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TOKYO (Reuters) - Electric carmaker Tesla Motors Inc (TSLA.O) and Toyota Motor Corp (7203.T), the world's best-selling automaker, could sign a new deal over the next two to three years, Tesla CEO Elon Musk said, as the two firms ready to end an existing program.
California-based Tesla has been supplying batteries and motors for Toyota's RAV4 electric SUVs that went on sale in 2012, but that partnership is set to end this year after Toyota sold just 2,000 of the vehicles.
"If you look at maybe two or three years from now, I would not be surprised if there is a significant deal with Toyota and Tesla," Musk told a news conference on Monday in Tokyo where he made the first deliveries of the Model S luxury electric sedan in Japan.
He said the deal involve higher volumes than the existing partnership but did not comment on the details of what the deal could involve and said there were no definitive plans.
A Toyota executive also said no specific plans were in place but added the two companies hadn't ended their relationship.
"There are still possibilities in certain areas of their operations especially in North America where we may find common ground," said the executive, who declined to be named. "It's not like we have severed our ties."
Toyota spokesman Ryo Sakai said the company could not comment on the matter.
Tesla is planning an autonomous driving system, with part of the technology to be introduced in three years' time, the Nikkei reported, citing Musk.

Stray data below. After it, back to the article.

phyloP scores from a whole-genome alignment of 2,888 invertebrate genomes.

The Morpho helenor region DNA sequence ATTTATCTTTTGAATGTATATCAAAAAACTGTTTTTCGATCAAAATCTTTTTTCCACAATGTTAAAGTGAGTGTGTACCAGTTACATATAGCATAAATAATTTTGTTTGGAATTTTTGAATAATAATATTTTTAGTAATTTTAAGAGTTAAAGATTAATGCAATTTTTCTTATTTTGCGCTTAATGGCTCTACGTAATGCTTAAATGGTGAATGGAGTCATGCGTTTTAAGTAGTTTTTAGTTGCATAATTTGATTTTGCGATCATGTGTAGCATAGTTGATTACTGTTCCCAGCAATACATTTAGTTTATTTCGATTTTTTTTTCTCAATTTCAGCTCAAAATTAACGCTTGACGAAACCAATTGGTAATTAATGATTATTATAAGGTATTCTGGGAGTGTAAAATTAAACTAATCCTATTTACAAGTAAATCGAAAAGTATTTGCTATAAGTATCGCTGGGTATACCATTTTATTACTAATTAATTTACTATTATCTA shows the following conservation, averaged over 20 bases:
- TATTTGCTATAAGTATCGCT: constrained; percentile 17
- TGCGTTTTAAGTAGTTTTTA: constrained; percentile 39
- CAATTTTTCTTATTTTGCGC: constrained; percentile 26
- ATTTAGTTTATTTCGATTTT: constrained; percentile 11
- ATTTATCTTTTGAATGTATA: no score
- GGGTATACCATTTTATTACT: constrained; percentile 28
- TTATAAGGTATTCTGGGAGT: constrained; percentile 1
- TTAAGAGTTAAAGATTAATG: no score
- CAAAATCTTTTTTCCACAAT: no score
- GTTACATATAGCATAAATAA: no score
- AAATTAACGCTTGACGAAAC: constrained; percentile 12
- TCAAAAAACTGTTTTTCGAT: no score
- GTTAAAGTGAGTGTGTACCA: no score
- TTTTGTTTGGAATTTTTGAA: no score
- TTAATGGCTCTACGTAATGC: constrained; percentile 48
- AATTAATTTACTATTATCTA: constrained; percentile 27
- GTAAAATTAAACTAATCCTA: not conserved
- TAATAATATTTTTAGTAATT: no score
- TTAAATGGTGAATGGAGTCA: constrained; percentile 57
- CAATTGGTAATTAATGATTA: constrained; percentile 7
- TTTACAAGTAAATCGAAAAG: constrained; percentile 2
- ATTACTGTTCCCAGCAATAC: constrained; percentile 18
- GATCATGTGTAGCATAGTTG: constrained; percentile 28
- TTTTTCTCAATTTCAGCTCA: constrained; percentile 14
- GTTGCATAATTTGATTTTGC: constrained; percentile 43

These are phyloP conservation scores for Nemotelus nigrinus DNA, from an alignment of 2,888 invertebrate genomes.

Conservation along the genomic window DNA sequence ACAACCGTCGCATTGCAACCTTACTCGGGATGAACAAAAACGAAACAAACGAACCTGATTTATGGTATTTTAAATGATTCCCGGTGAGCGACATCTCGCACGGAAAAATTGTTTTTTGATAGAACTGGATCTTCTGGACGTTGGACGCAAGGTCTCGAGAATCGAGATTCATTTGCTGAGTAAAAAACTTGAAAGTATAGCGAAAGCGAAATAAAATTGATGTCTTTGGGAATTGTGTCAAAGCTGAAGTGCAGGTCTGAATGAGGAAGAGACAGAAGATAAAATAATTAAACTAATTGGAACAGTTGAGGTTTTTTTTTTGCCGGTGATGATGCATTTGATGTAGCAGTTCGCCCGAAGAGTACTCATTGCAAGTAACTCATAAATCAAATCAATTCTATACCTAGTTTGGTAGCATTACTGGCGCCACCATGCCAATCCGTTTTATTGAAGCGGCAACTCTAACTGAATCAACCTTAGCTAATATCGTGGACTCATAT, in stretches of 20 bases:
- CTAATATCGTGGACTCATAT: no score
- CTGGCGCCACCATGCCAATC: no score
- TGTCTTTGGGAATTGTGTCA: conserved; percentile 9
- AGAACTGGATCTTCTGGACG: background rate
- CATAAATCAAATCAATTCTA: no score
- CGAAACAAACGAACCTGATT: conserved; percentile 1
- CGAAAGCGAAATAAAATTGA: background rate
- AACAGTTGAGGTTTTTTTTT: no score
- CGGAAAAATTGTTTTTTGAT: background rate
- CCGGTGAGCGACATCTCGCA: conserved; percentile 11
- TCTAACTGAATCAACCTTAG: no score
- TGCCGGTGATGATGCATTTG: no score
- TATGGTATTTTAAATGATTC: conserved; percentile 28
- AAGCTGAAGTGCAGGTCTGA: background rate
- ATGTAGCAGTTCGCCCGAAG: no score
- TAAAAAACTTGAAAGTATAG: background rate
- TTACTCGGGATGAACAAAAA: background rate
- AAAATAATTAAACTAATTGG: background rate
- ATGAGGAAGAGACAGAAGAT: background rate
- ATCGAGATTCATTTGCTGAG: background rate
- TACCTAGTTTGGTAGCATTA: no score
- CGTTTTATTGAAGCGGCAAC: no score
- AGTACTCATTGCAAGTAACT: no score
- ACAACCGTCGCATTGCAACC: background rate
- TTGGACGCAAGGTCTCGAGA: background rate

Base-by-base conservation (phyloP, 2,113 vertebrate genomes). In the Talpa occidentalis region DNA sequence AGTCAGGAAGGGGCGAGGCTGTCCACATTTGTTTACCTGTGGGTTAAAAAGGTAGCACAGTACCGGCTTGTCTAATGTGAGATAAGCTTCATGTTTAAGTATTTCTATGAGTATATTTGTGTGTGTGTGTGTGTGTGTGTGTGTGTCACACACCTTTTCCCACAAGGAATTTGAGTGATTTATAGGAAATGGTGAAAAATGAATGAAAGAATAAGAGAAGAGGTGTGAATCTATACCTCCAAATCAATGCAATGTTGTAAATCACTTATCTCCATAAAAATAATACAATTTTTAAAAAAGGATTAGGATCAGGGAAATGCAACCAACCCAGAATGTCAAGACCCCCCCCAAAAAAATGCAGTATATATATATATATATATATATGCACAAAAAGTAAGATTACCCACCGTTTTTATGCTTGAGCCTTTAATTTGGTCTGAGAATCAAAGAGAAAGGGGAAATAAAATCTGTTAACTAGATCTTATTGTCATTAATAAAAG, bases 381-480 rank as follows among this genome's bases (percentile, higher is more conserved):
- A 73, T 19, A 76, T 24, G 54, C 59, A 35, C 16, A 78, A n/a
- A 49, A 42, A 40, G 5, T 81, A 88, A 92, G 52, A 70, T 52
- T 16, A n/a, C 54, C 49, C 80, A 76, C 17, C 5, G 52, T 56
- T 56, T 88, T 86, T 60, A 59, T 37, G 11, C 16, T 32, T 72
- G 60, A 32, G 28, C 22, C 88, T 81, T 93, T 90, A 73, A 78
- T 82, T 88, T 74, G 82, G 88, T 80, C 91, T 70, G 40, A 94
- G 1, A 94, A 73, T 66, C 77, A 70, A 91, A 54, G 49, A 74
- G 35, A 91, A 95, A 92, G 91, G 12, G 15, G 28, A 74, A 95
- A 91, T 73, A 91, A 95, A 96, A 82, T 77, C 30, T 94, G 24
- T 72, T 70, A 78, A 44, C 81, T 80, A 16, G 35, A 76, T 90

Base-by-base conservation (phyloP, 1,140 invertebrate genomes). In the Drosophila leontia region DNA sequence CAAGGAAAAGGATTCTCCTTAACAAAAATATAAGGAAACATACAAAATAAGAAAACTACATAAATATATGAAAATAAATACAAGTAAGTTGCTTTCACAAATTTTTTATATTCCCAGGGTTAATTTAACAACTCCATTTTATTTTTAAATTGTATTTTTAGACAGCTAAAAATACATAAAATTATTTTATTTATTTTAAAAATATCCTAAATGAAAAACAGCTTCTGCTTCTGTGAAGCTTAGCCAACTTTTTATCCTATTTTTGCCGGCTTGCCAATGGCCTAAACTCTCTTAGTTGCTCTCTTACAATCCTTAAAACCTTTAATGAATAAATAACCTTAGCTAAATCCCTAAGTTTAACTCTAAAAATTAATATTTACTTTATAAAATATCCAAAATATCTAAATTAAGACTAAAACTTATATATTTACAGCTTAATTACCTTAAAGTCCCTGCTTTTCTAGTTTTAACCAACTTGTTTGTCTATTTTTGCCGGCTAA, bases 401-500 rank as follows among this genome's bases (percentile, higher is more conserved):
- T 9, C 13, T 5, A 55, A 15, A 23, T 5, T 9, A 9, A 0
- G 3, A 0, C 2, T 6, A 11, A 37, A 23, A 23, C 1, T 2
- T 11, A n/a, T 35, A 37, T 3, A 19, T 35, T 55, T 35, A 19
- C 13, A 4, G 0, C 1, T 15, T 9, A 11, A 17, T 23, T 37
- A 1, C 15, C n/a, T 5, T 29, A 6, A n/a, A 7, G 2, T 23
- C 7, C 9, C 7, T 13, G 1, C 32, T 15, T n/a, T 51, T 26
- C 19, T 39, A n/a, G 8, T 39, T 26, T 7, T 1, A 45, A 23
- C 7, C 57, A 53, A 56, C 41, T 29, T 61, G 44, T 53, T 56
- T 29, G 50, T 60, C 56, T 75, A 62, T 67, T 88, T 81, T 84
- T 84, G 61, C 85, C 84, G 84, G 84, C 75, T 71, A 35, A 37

The company will start introducing the technology in cars slated to go into production three years from now. These cars are likely to cost around $35,000, the Nikkei said.
That is about half the starting price of Tesla's first mass-market car, the Model S sedan.
Tesla will make fully autonomous cars in the next five to six years, the Japanese newspaper said.
In 2010, Tesla purchased the former NUMMI factory in California after Toyota closed the plant and currently manufactures the Model S there. In return, Toyota took a $50 million stake in Tesla.
In Japan, one of the first customers that received the model S — which costs around 7.4 million yen ($70,300) after subsidies — was Panasonic Corp's (6752.T) Executive Vice President, Yoshi Yamada.
Panasonic is set to fund part of the cost of a new $5 billion battery factory that Tesla is building in Nevada. Musk repeated the Japanese electronics maker is likely to fund 30 to 40 percent of the total cost.
Panasonic also reiterated it wouldn't comment on the size and timing of the investment.
Asked whether Panasonic would cover 30 to 40 percent of Tesla's battery plant, called the Gigafactory, Yamada told reporters: "Isn't that all speculation?"
($1 = 105.2900 Japanese yen)
Additional reporting by Ankit Ajmera in Bangalore; Editing by Chris Gallagher, Mark Potter and Joyjeet Das